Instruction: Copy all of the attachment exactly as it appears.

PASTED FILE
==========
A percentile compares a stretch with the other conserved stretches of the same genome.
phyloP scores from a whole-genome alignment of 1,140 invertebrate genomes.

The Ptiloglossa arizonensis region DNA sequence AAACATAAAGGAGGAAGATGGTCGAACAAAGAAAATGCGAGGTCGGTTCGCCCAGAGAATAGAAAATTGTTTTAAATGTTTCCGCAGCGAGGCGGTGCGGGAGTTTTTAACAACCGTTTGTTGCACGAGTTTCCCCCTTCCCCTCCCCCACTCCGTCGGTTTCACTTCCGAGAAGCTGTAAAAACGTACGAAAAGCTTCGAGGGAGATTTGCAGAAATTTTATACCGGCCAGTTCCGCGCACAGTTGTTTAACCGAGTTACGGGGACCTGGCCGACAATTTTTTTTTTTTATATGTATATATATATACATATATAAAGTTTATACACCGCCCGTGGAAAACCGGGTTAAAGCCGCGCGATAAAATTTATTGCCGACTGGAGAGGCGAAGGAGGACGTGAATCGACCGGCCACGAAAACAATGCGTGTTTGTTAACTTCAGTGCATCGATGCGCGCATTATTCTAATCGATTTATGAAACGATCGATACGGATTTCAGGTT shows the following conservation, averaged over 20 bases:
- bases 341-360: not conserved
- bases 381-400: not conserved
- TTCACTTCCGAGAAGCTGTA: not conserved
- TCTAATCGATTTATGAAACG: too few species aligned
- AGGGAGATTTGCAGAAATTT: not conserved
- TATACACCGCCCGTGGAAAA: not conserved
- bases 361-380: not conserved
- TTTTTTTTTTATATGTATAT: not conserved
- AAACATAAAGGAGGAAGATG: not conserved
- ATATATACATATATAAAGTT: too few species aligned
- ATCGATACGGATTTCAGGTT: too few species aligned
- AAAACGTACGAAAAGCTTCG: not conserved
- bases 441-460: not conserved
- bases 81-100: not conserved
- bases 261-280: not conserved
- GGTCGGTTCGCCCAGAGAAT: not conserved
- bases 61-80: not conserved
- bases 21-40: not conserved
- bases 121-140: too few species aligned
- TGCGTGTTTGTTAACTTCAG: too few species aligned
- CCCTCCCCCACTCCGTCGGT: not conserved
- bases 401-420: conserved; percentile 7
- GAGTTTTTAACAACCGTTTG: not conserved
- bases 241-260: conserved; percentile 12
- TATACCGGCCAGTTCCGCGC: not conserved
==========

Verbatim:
A percentile compares a stretch with the other conserved stretches of the same genome.
phyloP scores from a whole-genome alignment of 1,140 invertebrate genomes.

The Ptiloglossa arizonensis region DNA sequence AAACATAAAGGAGGAAGATGGTCGAACAAAGAAAATGCGAGGTCGGTTCGCCCAGAGAATAGAAAATTGTTTTAAATGTTTCCGCAGCGAGGCGGTGCGGGAGTTTTTAACAACCGTTTGTTGCACGAGTTTCCCCCTTCCCCTCCCCCACTCCGTCGGTTTCACTTCCGAGAAGCTGTAAAAACGTACGAAAAGCTTCGAGGGAGATTTGCAGAAATTTTATACCGGCCAGTTCCGCGCACAGTTGTTTAACCGAGTTACGGGGACCTGGCCGACAATTTTTTTTTTTTATATGTATATATATATACATATATAAAGTTTATACACCGCCCGTGGAAAACCGGGTTAAAGCCGCGCGATAAAATTTATTGCCGACTGGAGAGGCGAAGGAGGACGTGAATCGACCGGCCACGAAAACAATGCGTGTTTGTTAACTTCAGTGCATCGATGCGCGCATTATTCTAATCGATTTATGAAACGATCGATACGGATTTCAGGTT shows the following conservation, averaged over 20 bases:
- bases 341-360: not conserved
- bases 381-400: not conserved
- TTCACTTCCGAGAAGCTGTA: not conserved
- TCTAATCGATTTATGAAACG: too few species aligned
- AGGGAGATTTGCAGAAATTT: not conserved
- TATACACCGCCCGTGGAAAA: not conserved
- bases 361-380: not conserved
- TTTTTTTTTTATATGTATAT: not conserved
- AAACATAAAGGAGGAAGATG: not conserved
- ATATATACATATATAAAGTT: too few species aligned
- ATCGATACGGATTTCAGGTT: too few species aligned
- AAAACGTACGAAAAGCTTCG: not conserved
- bases 441-460: not conserved
- bases 81-100: not conserved
- bases 261-280: not conserved
- GGTCGGTTCGCCCAGAGAAT: not conserved
- bases 61-80: not conserved
- bases 21-40: not conserved
- bases 121-140: too few species aligned
- TGCGTGTTTGTTAACTTCAG: too few species aligned
- CCCTCCCCCACTCCGTCGGT: not conserved
- bases 401-420: conserved; percentile 7
- GAGTTTTTAACAACCGTTTG: not conserved
- bases 241-260: conserved; percentile 12
- TATACCGGCCAGTTCCGCGC: not conserved